In late 2017, new guidelines for blood pressure were released from the American Heart Association and American College of Cardiology. This has updated a report from 2003.
With this new report, the percentage of Americans with high blood pressure jumped from 32 to 46 percent. The new definition will mostly affect younger Americans, tripling the numbers of men and doubling them for women under the age of 45.
Blood pressure normally rises with age and body size. In the United States, approximately 65% of people aged 60 and older have high blood pressure.
The report has redefined high blood pressure as a reading of 130/80. The previous definition was 140/90.
Blood pressure is measured at two points: When the heart beats (systolic pressure) and when the heart rests between beats (diastolic).
Abnormal is defined as:
- Prehypertension: 120-139 systolic or 80-89 diastolic
- High stage 1: 140-159 systolic or 90-99 diastolic
- High stage 2: 160 or higher systolic or 100 or higher diastolic
The biggest concern with the new guidelines is that more people have the potential to be put on medication. It also raises concerns that otherwise healthy people are now considered to have high blood pressure.
Along with medications come side effects. Most importantly for seniors is dizziness that can result in dangerous falls.
In most cases, medication should be the last option. The most important thing that people can do is change their lifestyle and diet. Exercise more, take in less sodium and eat more fruits and vegetables.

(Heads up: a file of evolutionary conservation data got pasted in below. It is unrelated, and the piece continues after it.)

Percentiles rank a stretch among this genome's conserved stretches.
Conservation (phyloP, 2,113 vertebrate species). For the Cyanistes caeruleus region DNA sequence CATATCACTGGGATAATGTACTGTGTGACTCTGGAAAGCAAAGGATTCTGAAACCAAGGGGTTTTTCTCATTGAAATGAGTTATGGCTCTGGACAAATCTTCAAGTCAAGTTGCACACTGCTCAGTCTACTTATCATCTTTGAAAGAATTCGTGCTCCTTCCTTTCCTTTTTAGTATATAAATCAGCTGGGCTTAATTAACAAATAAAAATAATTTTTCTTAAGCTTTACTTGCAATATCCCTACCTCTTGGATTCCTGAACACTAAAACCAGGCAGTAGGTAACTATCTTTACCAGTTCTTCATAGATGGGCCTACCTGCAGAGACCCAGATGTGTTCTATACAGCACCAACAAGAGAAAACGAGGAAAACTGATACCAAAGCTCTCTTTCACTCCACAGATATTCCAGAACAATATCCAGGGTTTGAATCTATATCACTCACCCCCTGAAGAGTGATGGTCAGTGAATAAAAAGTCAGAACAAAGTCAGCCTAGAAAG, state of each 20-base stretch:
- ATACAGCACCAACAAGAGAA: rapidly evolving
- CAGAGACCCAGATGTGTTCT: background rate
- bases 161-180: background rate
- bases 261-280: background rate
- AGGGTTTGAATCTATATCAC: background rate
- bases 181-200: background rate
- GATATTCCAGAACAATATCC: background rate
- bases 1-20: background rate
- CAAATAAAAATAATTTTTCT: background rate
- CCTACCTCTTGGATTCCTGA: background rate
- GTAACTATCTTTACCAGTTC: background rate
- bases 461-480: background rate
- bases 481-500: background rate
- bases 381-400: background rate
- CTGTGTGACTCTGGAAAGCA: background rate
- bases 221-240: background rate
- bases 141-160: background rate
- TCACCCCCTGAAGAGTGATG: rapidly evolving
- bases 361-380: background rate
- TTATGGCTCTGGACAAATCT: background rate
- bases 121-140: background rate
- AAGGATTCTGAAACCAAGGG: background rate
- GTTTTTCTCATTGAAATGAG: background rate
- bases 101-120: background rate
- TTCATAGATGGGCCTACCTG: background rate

Early treatment and detection are key. Hypertension can usually be treated with lifestyle change and diet. Blood pressure should also be measured over time to get a consistent number.
High blood pressure damages blood vessels and can cause organ damage such as heart and kidney failure as well as strokes.
How Can High Blood Pressure be Treated for the Elderly?
- Follow a heart-healthy diet. This includes cutting down on salt, eating more fruits and vegetables and eating low fat dairy products
- Losing excess weight and maintaining an optimum weight
- Regular physical activity
- Quitting smoking
- Limiting alcohol intake
How Golden Heart Senior Care Southern Utah can help: We are here to assist you with taking care of a family member with any condition that needs monitoring. Along with our companionship services, we also offer meal prep and planning. Seniors with health issues may also no longer feel comfortable to drive. We are happy to assist seniors with transportation and doctors appointments.
Any caregiver who enters your home goes through our process of background checks, drug testing, interviews, and references. Golden Heart Senior Care provides superior companionship care. Reference our companionship care page to learn more. We are also licensed and bonded. Please refer to our Senior Advocacy page for more information. If you would like Golden Heart Senior Care Southern Utah to advocate for you and your loved one, please call us at (435) 669-3704.